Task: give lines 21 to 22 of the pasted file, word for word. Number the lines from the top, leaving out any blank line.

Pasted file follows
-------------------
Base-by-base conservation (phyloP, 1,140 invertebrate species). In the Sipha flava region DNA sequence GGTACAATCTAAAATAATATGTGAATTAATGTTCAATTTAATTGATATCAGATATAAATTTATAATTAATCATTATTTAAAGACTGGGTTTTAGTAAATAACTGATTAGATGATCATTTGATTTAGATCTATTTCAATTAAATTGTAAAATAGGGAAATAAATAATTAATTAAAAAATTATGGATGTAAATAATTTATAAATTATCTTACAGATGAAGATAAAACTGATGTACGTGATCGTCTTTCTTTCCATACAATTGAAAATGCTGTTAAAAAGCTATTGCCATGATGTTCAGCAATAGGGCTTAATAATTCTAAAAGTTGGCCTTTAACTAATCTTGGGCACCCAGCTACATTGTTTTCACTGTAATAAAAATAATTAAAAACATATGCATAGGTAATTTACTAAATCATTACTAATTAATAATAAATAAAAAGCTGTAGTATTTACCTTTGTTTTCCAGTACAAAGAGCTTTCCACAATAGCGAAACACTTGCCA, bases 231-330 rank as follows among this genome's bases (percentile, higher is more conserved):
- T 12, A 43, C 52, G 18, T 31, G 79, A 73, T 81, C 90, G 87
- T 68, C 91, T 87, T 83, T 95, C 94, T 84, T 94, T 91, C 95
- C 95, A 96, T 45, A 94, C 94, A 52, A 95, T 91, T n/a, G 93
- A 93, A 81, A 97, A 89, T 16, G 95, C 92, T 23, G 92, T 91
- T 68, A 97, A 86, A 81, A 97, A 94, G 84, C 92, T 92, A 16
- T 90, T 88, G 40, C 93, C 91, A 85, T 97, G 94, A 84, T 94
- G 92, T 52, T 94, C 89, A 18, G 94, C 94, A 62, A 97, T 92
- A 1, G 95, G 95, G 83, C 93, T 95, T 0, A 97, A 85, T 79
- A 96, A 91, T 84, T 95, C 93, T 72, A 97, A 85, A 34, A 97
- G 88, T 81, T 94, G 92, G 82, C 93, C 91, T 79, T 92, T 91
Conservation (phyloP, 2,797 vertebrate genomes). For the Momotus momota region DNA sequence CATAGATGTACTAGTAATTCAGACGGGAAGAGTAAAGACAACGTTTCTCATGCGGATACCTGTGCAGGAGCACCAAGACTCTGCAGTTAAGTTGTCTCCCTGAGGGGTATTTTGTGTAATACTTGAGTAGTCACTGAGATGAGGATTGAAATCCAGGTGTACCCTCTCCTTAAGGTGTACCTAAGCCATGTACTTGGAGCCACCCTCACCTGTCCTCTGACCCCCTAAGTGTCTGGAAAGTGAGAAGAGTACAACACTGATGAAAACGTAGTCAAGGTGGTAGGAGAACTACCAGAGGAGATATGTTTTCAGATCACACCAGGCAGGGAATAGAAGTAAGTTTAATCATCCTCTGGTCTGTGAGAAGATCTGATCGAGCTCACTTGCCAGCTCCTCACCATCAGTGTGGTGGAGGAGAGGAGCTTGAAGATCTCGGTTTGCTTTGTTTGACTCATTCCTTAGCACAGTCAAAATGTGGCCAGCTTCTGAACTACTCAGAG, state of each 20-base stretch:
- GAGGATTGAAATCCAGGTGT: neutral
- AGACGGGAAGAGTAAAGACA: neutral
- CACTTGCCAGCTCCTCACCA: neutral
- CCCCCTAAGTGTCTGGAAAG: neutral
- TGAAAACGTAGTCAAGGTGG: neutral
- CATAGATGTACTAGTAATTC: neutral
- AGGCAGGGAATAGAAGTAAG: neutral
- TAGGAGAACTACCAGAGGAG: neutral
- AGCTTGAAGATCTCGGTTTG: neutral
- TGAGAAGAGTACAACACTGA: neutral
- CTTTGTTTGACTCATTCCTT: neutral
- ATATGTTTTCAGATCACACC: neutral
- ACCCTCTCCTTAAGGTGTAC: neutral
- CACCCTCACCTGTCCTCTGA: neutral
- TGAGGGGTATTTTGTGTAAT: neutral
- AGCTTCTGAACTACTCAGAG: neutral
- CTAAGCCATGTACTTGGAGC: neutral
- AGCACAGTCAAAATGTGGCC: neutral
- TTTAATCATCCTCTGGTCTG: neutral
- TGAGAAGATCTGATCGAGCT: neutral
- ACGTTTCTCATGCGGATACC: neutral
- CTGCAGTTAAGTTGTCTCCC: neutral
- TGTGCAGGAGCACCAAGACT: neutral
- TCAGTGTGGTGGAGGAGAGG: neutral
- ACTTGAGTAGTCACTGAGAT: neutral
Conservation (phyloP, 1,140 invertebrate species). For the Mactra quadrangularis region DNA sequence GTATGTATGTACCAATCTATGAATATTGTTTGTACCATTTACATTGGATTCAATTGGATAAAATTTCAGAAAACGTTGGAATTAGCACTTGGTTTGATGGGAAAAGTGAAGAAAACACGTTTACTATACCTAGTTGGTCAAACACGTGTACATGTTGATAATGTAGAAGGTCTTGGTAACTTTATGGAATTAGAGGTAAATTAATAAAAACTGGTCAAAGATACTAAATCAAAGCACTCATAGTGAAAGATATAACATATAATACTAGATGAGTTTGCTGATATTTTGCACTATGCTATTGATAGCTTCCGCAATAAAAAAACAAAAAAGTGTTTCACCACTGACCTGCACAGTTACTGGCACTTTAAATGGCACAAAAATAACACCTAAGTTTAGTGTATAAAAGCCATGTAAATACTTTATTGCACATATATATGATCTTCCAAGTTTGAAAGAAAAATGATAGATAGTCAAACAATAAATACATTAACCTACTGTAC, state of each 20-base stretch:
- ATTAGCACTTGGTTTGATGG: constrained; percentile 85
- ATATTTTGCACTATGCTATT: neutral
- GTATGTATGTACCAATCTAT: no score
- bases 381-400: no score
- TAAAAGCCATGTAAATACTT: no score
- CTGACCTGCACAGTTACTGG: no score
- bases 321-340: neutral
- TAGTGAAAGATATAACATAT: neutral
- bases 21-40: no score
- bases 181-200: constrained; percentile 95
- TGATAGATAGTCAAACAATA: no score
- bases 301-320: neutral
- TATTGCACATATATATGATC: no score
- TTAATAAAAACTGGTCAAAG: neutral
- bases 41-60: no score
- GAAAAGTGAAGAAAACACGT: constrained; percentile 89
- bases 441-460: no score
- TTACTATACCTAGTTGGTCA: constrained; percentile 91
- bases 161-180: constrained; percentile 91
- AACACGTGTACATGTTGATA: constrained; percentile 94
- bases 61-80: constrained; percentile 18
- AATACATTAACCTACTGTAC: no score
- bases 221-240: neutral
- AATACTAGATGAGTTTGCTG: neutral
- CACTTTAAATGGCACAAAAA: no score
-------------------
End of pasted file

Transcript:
- AGCTTGAAGATCTCGGTTTG: neutral
- TGAGAAGAGTACAACACTGA: neutral